By Andrew McConnell, Co-Founder and CEO of Rented.
As one year closes, and a new one begins, it is a time of reflection as well as of aspiration. Lists of new year’s resolutions, actually followed through on or not, and commitments to “a new year, a new you” abound. This sort of personal rebirth and rejuvenation, especially coming off of a year (or two) as difficult as many experienced recently, can be the difference in turning the page to a new and better chapter versus (using a word Adam Grant popularized in 2021) “languishing” in an old story in which we feel we have no agency.
However, it is not just on a personal level that this sort of reflection and rebooting can be useful, nor does it only apply to turnaround situations, as I recently realized with my own company. Over the past three months, the team at my company grew by about 25%. With these additions has come all of the excitement you would expect from new hires. With that excitement has in turn come a flood of ideas for innovation and improvement.
In a recent one-to-one meeting, one of our new team members shared a few ideas for how we could better document and automate more of what we routinely do as a company. She mentioned it might be difficult to get the team on board with these sorts of changes since “that isn’t how we do it.” I found that phrasing jarring.
“That isn’t how we did it,” I reframed. “If we are to get where we all agree we want to go, we are going to have to do things differently going forward.”
From Words To Action
This is all, of course, easier said than done. Just as I found the phrasing jarring, how much more jarring will individual team members find it when it seems as though the world in which they operate is no longer on stable ground?
Balancing these company imperatives with individual concerns, I have found it helpful to be able to turn to our company’s core values as a sort of North Star. Our values are unlike many I have seen elsewhere in that we did not come up with some aspirational list of attributes we wanted to embody and then document them on a poster we put up in our lunchroom, but rather we spent months working as a team asking what we already valued about how we operated at the company, and what we would each particularly miss if it changed and was no longer true.
The end product is a succinct list of six core values on which every single candidate is still tested as part of the interview process. This is not to say other values are not good or important, it is simply that they are not core to who we are as a company. If you do not embody and value the same things, it is unlikely that you would enjoy working here in the first place.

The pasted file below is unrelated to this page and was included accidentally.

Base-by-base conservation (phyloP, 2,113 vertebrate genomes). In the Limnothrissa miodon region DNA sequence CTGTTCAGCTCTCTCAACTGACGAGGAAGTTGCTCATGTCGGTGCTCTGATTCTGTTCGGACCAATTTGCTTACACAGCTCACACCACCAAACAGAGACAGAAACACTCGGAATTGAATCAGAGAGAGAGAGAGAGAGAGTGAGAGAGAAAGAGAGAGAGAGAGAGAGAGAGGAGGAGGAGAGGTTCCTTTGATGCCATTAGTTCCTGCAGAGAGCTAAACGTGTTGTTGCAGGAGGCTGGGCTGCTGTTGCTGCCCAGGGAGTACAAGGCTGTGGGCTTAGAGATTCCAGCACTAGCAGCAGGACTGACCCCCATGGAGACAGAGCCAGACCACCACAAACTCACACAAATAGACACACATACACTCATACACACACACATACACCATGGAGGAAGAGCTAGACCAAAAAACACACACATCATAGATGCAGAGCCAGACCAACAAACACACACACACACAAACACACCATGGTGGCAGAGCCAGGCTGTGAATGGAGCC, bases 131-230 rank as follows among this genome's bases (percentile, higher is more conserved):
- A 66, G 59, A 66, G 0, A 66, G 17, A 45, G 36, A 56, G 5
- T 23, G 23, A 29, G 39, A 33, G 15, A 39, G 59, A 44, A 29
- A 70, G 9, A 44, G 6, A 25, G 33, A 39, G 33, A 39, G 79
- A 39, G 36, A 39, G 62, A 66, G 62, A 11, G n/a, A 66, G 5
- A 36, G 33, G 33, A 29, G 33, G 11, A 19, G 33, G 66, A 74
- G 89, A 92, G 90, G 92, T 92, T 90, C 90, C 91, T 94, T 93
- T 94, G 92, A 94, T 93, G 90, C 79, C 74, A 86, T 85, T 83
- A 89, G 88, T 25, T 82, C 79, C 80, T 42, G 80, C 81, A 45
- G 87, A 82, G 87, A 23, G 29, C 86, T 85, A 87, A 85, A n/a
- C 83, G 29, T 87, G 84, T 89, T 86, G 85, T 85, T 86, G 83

So how do these values come into play for something as difficult as reinventing a company that by any objective metric was already on a roll?
One of the six core values happens to be “Continuous Growth: We pursue continuous learning, improvement, and personal growth.” This means we all have knowingly opted into a company, a culture and a mindset where we commit to continuing to change for the better. This is not just to change when things are not going well, nor is it change for change’s sake. It is change in pursuit of improvement, always, even and perhaps especially when everything seems to be going well already.
Another of our values is “Intentional Execution: An idea is only as valuable as its execution.” This means we have all also committed to a bias for action. If there is an idea for something that can and should be better, that is not enough. We have to intentionally do something about it. This means, again, we have all knowingly opted into a situation where we commit to undergoing change, even when it is plenty warm and comfortable where we already are.
I won’t just list out each value, but I will close with one of my favorites: “All > Any: All of us is greater than any of us. Given the immensity of what we are pursuing, no individual can accomplish our goals alone.” This means that any idea or change cannot simply be mandated from on high. We all have to buy in, and we all have to be ready to execute against that idea intentionally. Only then, only working together, can we even begin to pursue the enormous challenge we have set out for ourselves.
Which brings us back to where we began, and to the very idea of reinvention. At a company like mine, part of the fun is in the knowledge you are building something new. And yet, as exciting as that may be to some, even more inspiring is the idea that you are founding something new. And so, as a new year begins, rather than think of each year as an opportunity to tweak around the edges, even as things have never been better, we are setting out to re-found, reinvent and build from the ground up an even better and more impactful version of the company.
May you use the turning of the calendar as the opportunity for the same. Happy New Co!
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